>wrote:
>
>>Just a thought. This isn't a computer solution and I don't know how old your
>>wife is. I wear the "no-lines" bifocals and I was having a devil of a time
>>using my CRT monitor, in spite of having the adjustment which supposedly
>>made using a computer monitor easier. I tried all sorts of fonts, color
>>schemes, and resolutions and it still drove me crazy.
>>
>>Finally, I went to my optometrist and bought a pair of "computer glasses"
>>which are just single-vision prescription glasses which give me a focus on
>>the CRT monitor. It was the best investment I've ever made. Now I don't have
>>to tilt my head this way and that to find that "sweet spot" which gives me
>>an in-focus screen, and I can see the whole screen in focus at once.
>>
>>I find that I can use my regular bifocals with my laptop because that is
>>more like a regular reading task, unlike the CRT which sits high in front of
>>the face.
>
>It's a good suggestion. She does have different glasses that she uses
>for the computer work than for reading or anything else, but I'll ask
>her about glasses made specifically for reading the monitor.

I did the same thing a couple of years ago, and it really helped out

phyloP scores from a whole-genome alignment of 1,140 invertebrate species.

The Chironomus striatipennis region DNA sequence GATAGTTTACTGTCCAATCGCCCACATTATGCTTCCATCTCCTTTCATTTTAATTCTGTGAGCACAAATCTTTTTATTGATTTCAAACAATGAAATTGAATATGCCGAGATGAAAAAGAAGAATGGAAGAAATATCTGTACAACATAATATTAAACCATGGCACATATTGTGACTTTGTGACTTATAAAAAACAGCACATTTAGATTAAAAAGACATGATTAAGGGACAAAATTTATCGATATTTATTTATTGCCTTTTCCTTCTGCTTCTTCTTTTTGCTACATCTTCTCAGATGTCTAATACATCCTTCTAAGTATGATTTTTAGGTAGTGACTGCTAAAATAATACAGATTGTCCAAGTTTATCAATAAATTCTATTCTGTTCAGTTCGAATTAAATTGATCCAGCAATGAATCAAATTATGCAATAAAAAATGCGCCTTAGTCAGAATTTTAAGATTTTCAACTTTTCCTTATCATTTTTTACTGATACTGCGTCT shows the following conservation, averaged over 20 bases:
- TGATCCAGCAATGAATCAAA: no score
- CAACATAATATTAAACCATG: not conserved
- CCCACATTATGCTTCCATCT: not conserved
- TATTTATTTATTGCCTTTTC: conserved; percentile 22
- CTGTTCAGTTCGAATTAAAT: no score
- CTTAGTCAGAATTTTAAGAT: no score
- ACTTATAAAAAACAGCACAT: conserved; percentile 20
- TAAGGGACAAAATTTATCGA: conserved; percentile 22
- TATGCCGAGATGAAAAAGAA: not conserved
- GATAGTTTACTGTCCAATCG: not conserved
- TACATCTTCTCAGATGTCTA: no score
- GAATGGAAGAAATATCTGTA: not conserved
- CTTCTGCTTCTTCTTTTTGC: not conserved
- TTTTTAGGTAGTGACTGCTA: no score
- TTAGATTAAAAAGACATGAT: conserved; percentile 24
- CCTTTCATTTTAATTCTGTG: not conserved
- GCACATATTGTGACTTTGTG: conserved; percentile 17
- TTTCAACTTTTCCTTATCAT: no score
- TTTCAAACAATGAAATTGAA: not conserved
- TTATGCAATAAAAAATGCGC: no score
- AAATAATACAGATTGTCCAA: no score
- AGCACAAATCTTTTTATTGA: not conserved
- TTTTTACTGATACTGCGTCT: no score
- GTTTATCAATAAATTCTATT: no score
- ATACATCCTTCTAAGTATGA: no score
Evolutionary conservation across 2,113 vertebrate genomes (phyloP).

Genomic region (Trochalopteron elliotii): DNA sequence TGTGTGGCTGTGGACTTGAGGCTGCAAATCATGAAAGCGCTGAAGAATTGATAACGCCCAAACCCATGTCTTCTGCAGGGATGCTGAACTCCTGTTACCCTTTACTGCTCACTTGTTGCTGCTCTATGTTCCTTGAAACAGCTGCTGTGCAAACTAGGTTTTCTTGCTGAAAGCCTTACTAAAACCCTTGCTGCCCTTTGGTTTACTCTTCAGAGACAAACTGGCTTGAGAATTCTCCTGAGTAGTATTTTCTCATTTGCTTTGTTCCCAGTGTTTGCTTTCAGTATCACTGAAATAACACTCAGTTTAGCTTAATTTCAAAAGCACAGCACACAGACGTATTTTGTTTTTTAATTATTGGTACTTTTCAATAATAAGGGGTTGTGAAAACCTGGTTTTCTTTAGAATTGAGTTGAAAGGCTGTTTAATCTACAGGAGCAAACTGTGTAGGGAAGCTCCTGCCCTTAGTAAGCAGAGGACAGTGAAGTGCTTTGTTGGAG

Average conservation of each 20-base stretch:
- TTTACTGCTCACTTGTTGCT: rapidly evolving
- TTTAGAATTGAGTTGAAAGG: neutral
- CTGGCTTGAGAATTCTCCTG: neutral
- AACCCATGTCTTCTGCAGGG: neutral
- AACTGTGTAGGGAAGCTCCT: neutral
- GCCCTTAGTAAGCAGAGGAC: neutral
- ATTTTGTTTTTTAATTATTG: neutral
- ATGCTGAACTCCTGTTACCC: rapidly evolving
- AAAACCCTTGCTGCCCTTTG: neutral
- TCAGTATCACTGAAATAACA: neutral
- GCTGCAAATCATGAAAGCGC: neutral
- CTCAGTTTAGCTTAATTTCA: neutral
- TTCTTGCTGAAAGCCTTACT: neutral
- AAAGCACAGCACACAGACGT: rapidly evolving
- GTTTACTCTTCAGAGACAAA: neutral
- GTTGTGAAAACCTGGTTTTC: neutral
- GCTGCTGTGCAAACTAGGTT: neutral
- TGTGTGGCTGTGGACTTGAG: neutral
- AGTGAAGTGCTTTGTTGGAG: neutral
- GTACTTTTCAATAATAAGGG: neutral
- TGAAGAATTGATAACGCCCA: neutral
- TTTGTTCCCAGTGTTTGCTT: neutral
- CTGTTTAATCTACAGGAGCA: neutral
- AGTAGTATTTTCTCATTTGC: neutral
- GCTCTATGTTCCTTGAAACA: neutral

a lot.

Kevin Miller

"Either way, it is bad for Zathras."
Anonymous
a b U Graphics card
August 6, 2004 5:13:04 AM

Archived from groups: comp.sys.ibm.pc.hardware.video (More info?)

And I should suggest a few environmental changes that might help. I like to
have the room lights down and a desk lamp lighting the wall behind the CRT.
This way very little ambient light actually hits the screen.

I change my background colors, where I can control them, to something
non-white. In Windows I changed the background colour to a buff colour. The
idea is to reduce contrast. And last of all, turn the CRT brightness
w-a-a-a-y down.

By doing all these things I can spend hours in from of the monitor without
feeling like my eyes are crawling out of my head. This way I can waste more
time at the computer than ever before!

"Top Spin" <ToppSpin@hotmail.com> wrote in message
news:D bn5h09c0klp8cpp7vvdkojsa5fs62lor4@4ax.com...
> On Thu, 5 Aug 2004 17:03:44 -0500, "Box134" <box134@wooky.invalid>
> wrote:
>
> It's a good suggestion. She does have different glasses that she uses
> for the computer work than for reading or anything else, but I'll ask
> her about glasses made specifically for reading the monitor.
>
> --
> For email, use Usenet-20031220 at spamex.com
Anonymous
a b U Graphics card
August 6, 2004 2:15:10 PM

Archived from groups: comp.sys.ibm.pc.hardware.video (More info?)

Kevin Miller <crow66@halo.net> wrote:

>On Wed, 04 Aug 2004 19:34:45 -0700, Top Spin <ToppSpin@hotmail.com>
>wrote:
>>
>>We found the text to be very ragged at anything but the native
>>1600x1200. Graphics, such as wallpaper, etc., didn't seem to matter
>>much, if at all.
>
>I actually think that the VP201 interpolates fairly well for an LCD
>monitor.

As that like saying "it runs fairly fast, for a turtle"?

8)
Anonymous
a b U Graphics card
August 6, 2004 6:05:59 PM

Archived from groups: comp.sys.ibm.pc.hardware.video (More info?)

On Tue, 03 Aug 2004 20:44:21 -0700, Top Spin <ToppSpin@hotmail.com>
wrote:

>My wife has been using a 17" (more like 16") CRT for years. She has